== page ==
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I'm going to GM a session of Dungeon World this saturday. My problem is that the book doesn't really deal with one-shot sessions in any detail. It discusses how to make sessions in great length though.

One shot sessions are very different from regular campaigns in the way that you have a rather strict time frame. How do I account for this?

I have some ideas so far, but I fear that they are going to destroy the "open ended"-ness that DW tries to promote.

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2 Answers 2

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A one-shot session of Dungeon World is pretty trivial, actually. So far, all games of DW I've played have been one-shots. All you need to prepare as DM is a short adventure, typically a dungeon. You don't need to deal with Fronts at all, and setup is the normal quick character-creation process of throwing the playbooks at the players and asking them to fill in the blanks. You just run the game like it's a First Session (p. 177), except that there won't be a second session so you don't have to do the After the First Session exercises. The checklist of goals on page 180 is what you should focus on.

To complete an adventure in a single session, you need either an adventure that you've got a really good handle on how to pace to fit, or design (or borrow) one that has an open-ended, players-decided goal. A dungeon that they can choose to back out of at any time is one example of such an open-ended, player-controlled adventure. Completing an adventure isn't really necessary, but something you can try if you want. The players will have fun regardless of whether the adventure concludes. The worst that can happen is that they ask to play again to find out what happens next, right?

My first experience was with Tony Dowler's Purple Worm Graveyard: we started at the doors of the dungeon, and the objective was to return home with wealth or die trying. As it was a convention game, we could choose at any time to back out and take "home" whatever wealth we'd found. (Not that we couldn't have done the same in a non-convention game, but it was helpful for the DM to say we could do that explicitly so that we could have a satisfying conclusion within the time allotted.) We didn't explore the whole dungeon (and it's not even a very large one), but we had lots of fun, enjoyed the open-ended options of the game just fine, and escaped the dungeon with a satisfying amount of loot and intangible discoveries. In a two-hour session we got through seven chambers, so a budget of 15–30 minutes per room is probably a reasonable rule of thumb when you're drawing a dungeon for a one-shot of DW.

My second experience playing DW (also at a con) was an investigation adventure that involved a town, a mayor with secrets, and a church. We didn't finish the adventure in the time available, but we had a lot of fun and thoroughly enjoyed the open-endedness and player agency that DW offers. I would have liked to finish uncovering what was going on with that cult, but it didn't detract from enjoying the play process in the least.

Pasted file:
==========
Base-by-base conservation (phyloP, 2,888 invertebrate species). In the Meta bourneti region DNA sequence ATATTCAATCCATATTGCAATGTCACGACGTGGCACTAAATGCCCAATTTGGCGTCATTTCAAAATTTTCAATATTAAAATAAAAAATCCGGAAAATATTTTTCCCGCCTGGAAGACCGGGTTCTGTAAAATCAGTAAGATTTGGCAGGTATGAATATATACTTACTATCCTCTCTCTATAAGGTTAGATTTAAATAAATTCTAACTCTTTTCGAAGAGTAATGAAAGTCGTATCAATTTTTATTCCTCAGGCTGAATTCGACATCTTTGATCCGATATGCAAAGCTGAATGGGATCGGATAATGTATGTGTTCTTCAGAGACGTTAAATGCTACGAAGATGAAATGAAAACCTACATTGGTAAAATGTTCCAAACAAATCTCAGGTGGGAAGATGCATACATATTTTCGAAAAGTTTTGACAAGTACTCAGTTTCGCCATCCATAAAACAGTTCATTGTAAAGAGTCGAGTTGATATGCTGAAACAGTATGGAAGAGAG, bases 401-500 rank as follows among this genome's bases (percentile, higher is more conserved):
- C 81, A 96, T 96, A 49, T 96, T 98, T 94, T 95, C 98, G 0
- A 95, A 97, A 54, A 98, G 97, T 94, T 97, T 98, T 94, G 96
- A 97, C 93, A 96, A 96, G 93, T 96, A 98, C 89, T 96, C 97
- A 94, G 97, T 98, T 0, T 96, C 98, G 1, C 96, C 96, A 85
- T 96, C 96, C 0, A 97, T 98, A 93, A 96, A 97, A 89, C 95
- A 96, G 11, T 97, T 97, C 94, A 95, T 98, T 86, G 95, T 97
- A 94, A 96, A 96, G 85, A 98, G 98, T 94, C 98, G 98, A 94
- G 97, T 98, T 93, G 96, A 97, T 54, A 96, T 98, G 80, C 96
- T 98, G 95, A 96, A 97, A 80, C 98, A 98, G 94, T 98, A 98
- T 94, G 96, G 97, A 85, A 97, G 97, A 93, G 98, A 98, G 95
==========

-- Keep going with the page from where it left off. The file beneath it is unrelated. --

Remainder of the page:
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I'd love to add some knowledge from a DW-guide by John Aergard. It's full title: Dragonslaying on a Timetable: Running Tight 4-Hour Dungeon World One-Shots With Zero Preparation.

Briefly, this is what it's all about:

He makes no preparation whatsoever beforehand. If you're a new GM however, you might want to read through the rulebook a few times :)

He suggests a very strict timing so players get a full Dungeon World experience AND finish an adventure in about 4 hours.

  • 0:00 - Intro. Talk about safety, RPGs, and so forth. Begin making characters and doing Q&A.
  • 0:30 - Characters, setting, and premises have been set. First encounter begins.
  • 2:15 - 1st and 2nd scenes done; take 15 minutes to level up and for bio break.
  • 2:30 - Final scene begins.
  • 3:45 - Final scene done, debrief with the players, thank them for playing.

He uses the players to create the world from scratch.

GM: Barbarian, tell us about these lands you have arrived in.

By having them answer questions about their characters, they make up locations, plots, NPC's, goals, destinations...

GM: Paladin, what is your quest in these lands?

Afterwards, he asks questions to entangle every character with all the information they have already set up.

Paladin: I'm here to prevent the Necromancer from completing her spell. GM: Oh. So Thief, what have you come to steal from the Necromancer? And Wizard, are you still friends with the Necromancer? Where did you first meet her?

Once everything is established, the scenes start. He takes the players through three scenes

  • The First Scene starts the players off with immediate danger.
  • The Second Scene gives them a choice on how to reach the Final Destination
  • The Third Scene features the Big Finale, with an interesting foe in an interesting location.

In the final battle, he makes sure to 'fight back' hard enough so one of the players get to meet Death. He wraps up by having each player tell them a little something about their character 'after the events'.

I think it's a perfect guide to setting up a one-shot with new players, even a new GM. Also, his hints and tips make sure these new players have a firm grasp of what Dungeon World is all about when the game is finished.

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